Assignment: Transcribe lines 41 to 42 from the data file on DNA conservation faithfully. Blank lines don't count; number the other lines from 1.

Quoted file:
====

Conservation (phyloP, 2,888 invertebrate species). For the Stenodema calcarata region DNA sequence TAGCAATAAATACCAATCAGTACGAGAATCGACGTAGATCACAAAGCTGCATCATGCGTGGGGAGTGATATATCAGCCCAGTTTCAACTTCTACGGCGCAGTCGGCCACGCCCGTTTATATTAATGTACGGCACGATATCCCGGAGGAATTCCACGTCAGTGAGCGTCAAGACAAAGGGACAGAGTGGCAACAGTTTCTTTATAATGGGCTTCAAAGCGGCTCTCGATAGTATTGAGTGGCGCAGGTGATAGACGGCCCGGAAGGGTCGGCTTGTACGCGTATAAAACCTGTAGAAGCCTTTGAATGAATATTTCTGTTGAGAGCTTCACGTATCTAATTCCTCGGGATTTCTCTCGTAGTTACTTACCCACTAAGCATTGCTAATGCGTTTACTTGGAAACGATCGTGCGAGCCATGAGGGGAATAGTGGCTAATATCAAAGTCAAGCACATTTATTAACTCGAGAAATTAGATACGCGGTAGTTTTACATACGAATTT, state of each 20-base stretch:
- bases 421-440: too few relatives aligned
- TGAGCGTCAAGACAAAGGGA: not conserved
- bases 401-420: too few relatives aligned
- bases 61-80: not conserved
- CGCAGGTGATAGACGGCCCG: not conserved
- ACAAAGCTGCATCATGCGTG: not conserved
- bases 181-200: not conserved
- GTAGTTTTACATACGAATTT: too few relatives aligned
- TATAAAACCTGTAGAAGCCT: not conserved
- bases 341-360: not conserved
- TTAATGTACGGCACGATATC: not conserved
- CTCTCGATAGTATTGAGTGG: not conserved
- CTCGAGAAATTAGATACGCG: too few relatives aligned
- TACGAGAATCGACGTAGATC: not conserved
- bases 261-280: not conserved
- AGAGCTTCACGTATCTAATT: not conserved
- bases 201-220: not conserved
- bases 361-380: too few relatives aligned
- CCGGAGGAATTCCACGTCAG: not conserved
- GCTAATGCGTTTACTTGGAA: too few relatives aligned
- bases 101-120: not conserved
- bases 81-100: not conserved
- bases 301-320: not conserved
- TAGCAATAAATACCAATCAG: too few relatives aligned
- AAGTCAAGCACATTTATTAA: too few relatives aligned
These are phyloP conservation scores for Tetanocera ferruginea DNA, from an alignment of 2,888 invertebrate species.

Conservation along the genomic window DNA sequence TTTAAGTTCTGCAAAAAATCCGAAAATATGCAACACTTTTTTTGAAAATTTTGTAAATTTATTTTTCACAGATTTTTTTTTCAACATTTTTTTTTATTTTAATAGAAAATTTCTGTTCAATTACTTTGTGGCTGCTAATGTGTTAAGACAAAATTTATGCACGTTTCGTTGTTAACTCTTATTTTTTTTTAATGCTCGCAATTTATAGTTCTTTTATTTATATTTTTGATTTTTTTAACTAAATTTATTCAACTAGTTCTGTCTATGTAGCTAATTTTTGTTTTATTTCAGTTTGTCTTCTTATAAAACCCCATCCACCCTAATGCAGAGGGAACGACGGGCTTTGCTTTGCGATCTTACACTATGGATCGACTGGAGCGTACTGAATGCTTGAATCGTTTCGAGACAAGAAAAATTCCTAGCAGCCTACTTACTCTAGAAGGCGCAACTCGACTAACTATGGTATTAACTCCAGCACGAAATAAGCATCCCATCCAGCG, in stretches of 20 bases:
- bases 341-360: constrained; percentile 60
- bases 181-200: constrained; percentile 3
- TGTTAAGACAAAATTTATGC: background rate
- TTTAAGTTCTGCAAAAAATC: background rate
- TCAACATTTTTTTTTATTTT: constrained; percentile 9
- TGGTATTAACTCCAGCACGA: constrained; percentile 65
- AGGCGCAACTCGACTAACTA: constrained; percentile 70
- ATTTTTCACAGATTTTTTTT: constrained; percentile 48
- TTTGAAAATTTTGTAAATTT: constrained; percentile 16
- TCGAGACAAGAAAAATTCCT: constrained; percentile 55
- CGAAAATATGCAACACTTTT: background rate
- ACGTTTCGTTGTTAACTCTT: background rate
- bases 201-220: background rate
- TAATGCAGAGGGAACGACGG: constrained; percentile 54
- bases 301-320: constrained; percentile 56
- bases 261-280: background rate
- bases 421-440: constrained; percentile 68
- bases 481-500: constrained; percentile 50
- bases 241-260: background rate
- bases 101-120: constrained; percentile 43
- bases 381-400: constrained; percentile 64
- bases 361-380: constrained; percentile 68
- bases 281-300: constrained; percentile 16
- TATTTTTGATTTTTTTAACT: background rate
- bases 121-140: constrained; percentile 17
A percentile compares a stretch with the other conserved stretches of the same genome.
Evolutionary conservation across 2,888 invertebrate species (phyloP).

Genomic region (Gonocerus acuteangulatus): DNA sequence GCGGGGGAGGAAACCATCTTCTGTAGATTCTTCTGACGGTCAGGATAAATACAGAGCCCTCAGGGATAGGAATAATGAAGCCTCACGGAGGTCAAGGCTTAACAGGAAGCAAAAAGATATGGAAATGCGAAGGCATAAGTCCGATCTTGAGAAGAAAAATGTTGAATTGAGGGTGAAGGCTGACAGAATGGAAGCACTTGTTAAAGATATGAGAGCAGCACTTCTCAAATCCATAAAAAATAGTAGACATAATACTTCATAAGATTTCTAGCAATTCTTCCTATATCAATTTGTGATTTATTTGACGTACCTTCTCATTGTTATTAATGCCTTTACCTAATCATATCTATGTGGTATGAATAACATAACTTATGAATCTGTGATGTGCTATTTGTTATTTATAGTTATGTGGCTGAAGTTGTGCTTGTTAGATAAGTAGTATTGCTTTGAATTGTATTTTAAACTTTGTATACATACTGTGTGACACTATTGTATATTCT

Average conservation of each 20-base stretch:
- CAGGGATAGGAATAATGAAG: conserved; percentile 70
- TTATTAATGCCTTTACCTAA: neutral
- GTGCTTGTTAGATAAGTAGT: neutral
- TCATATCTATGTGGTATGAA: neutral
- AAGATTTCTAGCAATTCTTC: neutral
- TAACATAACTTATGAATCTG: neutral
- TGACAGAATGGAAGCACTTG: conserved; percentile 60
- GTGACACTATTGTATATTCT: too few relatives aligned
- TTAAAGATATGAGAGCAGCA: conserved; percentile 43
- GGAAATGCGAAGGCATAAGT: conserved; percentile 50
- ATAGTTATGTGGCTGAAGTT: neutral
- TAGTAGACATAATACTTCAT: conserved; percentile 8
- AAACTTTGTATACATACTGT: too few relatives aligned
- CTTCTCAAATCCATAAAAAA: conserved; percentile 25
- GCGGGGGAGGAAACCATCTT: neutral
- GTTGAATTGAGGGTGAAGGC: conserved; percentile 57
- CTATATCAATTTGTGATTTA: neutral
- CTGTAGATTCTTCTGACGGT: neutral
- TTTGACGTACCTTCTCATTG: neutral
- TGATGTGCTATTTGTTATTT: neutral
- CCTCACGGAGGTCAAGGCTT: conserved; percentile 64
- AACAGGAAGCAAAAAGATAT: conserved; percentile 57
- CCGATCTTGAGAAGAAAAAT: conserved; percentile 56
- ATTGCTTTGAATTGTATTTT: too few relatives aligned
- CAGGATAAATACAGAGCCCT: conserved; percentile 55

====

- bases 201-220: background rate
- TAATGCAGAGGGAACGACGG: constrained; percentile 54